The chairman of the powerful Senate Homeland Security Committee,  Joseph Lieberman, told Fox News he wanted to find out how "strong warning signs" that the alleged gunman was becoming an "Islamist extremist" had been missed. The problem is that, in the hyper-partisan atmosphere on Capitol Hill at present, any congressional inquiry is likely to degenerate into a round of finger-pointing fueled by turf rivalries between law enforcement and intelligence agencies, and efforts for party advantage.

Congressman Peter Hoekstra of Michigan, the senior Republican on the House Intelligence Committee, has already warned that he sees “serious issues” raised by the case and ominously cautioned intelligence agencies to keep all their files complete.

"I have requested this information be preserved because I believe members of the full committee […] will want to scrutinize the intelligence relevant to this attack, what the agencies in possession of that intelligence did with it, who was and wasn’t informed and why, and what steps America’s intelligence agencies are taking in light of what they know," Hoekstra said.

"At some point, it becomes necessary for us as a nation to address the uncomfortable threat of homegrown terrorism and radicalism,” he added.

Other officials, like Army Chief of Staff George Casey, have cautioned against leaping to conclusions about Hasan’s motivations.

"I'm concerned that this increased speculation could cause a backlash against some of our Muslim soldiers. And I've asked our Army leaders to be on the lookout for that," Casey told CNN.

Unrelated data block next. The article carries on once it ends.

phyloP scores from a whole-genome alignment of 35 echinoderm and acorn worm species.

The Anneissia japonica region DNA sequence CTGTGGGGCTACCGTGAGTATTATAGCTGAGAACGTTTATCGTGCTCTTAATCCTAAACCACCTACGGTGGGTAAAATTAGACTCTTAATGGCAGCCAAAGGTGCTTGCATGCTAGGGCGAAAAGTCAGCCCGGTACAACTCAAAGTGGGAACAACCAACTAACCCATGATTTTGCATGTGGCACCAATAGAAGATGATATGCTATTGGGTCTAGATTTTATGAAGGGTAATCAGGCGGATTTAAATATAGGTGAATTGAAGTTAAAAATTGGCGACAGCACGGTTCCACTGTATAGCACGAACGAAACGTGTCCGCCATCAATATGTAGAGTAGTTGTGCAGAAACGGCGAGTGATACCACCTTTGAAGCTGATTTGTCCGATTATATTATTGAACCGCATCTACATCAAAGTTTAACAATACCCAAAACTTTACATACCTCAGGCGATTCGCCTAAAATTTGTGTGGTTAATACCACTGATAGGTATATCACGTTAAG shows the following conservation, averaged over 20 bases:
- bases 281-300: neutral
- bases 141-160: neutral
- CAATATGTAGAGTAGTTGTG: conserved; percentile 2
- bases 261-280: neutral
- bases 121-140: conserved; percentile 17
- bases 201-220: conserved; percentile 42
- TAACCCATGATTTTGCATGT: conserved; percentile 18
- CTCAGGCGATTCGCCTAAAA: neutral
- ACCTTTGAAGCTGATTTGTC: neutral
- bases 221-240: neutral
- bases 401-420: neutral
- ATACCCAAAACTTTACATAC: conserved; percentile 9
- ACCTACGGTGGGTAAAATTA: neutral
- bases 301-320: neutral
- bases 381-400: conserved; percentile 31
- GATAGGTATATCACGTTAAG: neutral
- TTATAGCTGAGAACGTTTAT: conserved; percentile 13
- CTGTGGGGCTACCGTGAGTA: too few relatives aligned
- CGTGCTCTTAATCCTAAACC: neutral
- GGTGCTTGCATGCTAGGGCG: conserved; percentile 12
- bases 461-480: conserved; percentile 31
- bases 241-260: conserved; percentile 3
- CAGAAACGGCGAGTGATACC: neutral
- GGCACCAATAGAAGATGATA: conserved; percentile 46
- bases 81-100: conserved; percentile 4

The outlines of an attack strategy are already visible in the right wing media - blaming US President Barack Obama’s political correctness for thwarting the diligent spies who tracked Hasan’s connections to an anti-US cleric in Yemen, Anwar al-Awlaki.

The consequences of recognizing the attack as an act of lone wolf terror motivated by Islamic extremism are “difficult for many people to acknowledge and address […] they raise uncomfortable questions for us as a society,” C Holland Taylor of the LibForAll Foundation told ISN Security Watch.

The Foundation, set up with the help of former Indonesian President Abdurrahman Wahid, seeks to promote tolerant inclusive versions of Islam - and to warn about the dangers of the other kind.

Taylor said the implications of recognizing that the enemy in the war on terror was an ideology and its adherents were profound. “From a social, educational, professional point of view,” Hasan looked “as integrated as you can be,” he said.

But he was an adherent of an extremist, politicized Islam which is “incompatible not just with western values and with his obligations as a citizen and a servicemember, but also with the Islam of the vast majority of Muslims."

Taylor charged the administration suffered “an institutional incapacity to address the problem” because there was so little expertise on Islamic theology and so little willingness to engage in the intra-Islamic debate.

Hasan regained consciousness Monday, and was talking to medical staff and his lawyer. In framing his indictment and prosecution, investigators will have to pick their way through a complex of potential motives at the intersection between ideological extremism and emotional disturbance.

As if that wasn’t difficult enough, they will do so under the glare of partisan scrutiny.

Shaun Waterman is an award-winning reporter for the Washington Times, covering foreign affairs, defense and cybersecurity. He was a senior editor and correspondent for United Press International for nearly a decade, and has covered the Department of Homeland Security since 2003. He holds a Master’s degree in social and political sciences from King’s College, Cambridge.

Editor's note:

Shaun Waterman's Costs of War column appears every Tuesday.